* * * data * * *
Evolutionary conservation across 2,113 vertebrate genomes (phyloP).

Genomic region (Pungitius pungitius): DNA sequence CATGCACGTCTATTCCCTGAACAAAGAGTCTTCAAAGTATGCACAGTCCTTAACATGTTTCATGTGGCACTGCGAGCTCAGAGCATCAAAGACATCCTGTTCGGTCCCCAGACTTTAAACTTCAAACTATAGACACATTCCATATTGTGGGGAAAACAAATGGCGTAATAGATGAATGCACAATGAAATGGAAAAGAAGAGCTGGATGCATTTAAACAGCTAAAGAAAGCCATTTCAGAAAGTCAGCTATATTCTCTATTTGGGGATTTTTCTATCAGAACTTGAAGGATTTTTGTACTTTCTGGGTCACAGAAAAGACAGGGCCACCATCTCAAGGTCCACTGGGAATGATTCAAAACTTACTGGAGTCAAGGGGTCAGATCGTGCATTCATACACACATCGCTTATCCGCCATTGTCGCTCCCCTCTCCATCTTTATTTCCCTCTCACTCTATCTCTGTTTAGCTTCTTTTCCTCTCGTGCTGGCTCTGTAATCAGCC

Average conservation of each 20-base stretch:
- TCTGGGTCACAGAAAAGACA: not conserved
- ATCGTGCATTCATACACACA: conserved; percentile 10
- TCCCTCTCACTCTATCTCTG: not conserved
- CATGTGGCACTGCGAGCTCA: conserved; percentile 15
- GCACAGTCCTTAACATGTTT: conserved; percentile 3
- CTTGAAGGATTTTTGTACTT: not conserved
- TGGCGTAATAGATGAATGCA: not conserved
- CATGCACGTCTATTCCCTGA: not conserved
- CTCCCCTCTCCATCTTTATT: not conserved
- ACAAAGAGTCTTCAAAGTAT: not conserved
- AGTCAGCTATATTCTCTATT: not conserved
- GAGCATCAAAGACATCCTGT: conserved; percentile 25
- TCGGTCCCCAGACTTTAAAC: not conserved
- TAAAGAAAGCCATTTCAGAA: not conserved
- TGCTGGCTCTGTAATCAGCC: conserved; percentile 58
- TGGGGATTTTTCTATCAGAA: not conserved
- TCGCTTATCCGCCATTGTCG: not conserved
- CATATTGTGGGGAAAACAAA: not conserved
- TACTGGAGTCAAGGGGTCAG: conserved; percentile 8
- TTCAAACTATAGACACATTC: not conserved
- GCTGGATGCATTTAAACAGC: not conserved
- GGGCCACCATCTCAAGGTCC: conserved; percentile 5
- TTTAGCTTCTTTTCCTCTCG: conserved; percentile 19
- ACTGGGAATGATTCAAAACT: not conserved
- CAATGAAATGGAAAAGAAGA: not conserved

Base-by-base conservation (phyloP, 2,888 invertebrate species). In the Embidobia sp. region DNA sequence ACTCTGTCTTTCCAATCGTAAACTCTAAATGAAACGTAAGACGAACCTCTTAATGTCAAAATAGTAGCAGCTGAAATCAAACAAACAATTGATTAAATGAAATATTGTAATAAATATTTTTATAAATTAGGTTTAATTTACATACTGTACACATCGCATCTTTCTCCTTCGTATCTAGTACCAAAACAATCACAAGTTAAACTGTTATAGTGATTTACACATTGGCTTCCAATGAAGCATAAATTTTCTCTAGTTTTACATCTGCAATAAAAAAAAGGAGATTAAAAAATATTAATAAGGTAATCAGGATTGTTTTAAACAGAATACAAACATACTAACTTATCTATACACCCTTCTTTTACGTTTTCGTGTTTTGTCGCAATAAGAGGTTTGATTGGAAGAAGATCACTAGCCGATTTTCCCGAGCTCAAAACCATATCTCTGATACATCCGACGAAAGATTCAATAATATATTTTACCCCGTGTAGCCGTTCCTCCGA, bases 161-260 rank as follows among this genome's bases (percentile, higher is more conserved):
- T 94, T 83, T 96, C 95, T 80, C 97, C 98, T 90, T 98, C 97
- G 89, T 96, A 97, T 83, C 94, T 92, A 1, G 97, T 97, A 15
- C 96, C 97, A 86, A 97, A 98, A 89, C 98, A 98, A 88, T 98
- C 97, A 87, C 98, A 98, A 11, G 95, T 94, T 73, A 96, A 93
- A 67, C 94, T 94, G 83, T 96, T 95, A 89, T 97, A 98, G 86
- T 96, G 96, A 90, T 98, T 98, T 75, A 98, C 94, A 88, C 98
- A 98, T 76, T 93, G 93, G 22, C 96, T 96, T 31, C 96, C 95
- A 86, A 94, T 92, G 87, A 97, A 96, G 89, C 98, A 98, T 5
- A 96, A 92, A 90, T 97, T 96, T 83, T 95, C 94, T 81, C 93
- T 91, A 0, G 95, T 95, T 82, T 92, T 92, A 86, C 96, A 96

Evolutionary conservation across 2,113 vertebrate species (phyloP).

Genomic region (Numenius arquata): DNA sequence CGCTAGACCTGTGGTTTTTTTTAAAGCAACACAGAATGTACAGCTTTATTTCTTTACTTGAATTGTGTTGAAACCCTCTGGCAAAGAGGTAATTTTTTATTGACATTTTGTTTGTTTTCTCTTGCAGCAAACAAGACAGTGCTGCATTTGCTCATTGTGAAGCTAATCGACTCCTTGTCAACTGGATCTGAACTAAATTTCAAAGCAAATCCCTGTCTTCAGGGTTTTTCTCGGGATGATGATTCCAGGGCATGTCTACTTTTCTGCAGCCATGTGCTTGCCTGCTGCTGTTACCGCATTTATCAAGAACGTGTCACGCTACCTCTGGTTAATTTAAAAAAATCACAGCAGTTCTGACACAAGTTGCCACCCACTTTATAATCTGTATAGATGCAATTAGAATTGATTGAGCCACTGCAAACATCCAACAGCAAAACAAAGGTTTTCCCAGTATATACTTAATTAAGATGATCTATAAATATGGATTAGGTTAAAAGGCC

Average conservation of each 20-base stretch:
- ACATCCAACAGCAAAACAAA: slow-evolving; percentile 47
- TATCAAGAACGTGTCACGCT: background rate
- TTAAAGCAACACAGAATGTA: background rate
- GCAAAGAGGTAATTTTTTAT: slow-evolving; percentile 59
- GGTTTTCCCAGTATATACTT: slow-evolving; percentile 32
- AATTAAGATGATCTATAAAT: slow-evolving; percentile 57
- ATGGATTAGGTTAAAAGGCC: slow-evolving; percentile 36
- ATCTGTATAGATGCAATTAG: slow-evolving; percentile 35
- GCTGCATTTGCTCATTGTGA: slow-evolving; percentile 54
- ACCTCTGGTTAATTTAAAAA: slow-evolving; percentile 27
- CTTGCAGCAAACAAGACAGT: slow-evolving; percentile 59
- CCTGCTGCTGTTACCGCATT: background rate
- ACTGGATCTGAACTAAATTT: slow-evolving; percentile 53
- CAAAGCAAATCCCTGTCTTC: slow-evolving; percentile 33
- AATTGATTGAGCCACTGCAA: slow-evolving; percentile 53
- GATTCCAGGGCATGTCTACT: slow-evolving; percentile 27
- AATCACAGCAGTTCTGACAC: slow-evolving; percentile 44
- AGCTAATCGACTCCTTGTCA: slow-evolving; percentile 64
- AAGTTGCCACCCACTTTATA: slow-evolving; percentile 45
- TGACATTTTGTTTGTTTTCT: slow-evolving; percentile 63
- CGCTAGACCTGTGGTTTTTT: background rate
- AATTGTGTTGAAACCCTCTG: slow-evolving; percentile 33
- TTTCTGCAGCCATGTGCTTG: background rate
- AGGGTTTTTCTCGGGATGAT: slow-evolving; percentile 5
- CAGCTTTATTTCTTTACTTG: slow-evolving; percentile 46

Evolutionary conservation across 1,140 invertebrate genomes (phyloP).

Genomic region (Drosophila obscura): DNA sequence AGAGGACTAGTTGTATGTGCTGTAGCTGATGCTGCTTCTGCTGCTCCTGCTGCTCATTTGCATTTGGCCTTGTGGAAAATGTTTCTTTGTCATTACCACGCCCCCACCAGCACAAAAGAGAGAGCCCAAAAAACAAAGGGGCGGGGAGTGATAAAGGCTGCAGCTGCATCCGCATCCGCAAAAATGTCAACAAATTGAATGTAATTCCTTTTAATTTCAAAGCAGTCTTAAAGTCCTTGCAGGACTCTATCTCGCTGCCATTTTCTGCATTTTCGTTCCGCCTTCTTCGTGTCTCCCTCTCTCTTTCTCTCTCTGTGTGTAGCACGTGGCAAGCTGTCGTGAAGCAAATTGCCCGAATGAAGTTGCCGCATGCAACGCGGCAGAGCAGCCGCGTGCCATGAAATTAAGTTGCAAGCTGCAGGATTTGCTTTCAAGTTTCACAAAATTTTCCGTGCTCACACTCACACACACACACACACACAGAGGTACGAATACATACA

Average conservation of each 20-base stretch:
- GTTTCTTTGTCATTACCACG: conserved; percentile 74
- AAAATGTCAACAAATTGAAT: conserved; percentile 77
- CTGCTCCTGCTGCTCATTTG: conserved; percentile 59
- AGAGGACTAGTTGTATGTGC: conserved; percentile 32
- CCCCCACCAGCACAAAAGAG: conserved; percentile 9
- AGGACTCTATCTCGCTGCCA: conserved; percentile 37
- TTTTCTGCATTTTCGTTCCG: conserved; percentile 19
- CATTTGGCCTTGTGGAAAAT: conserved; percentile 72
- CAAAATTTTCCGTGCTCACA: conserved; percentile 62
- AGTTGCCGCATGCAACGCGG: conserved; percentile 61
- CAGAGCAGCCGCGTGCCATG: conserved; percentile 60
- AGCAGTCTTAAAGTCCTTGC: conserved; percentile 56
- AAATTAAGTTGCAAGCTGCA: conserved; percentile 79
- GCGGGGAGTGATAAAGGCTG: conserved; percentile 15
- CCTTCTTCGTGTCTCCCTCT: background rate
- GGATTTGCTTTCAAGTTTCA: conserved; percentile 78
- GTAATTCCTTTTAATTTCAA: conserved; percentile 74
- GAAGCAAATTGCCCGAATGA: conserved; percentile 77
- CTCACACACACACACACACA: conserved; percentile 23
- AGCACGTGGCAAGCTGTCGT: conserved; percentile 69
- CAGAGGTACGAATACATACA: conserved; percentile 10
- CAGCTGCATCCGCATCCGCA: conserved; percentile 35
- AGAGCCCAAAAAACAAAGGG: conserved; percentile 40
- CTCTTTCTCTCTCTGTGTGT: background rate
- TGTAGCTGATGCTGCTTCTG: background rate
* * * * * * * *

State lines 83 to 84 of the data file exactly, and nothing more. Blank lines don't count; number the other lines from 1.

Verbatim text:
- AAATTAAGTTGCAAGCTGCA: conserved; percentile 79
- GCGGGGAGTGATAAAGGCTG: conserved; percentile 15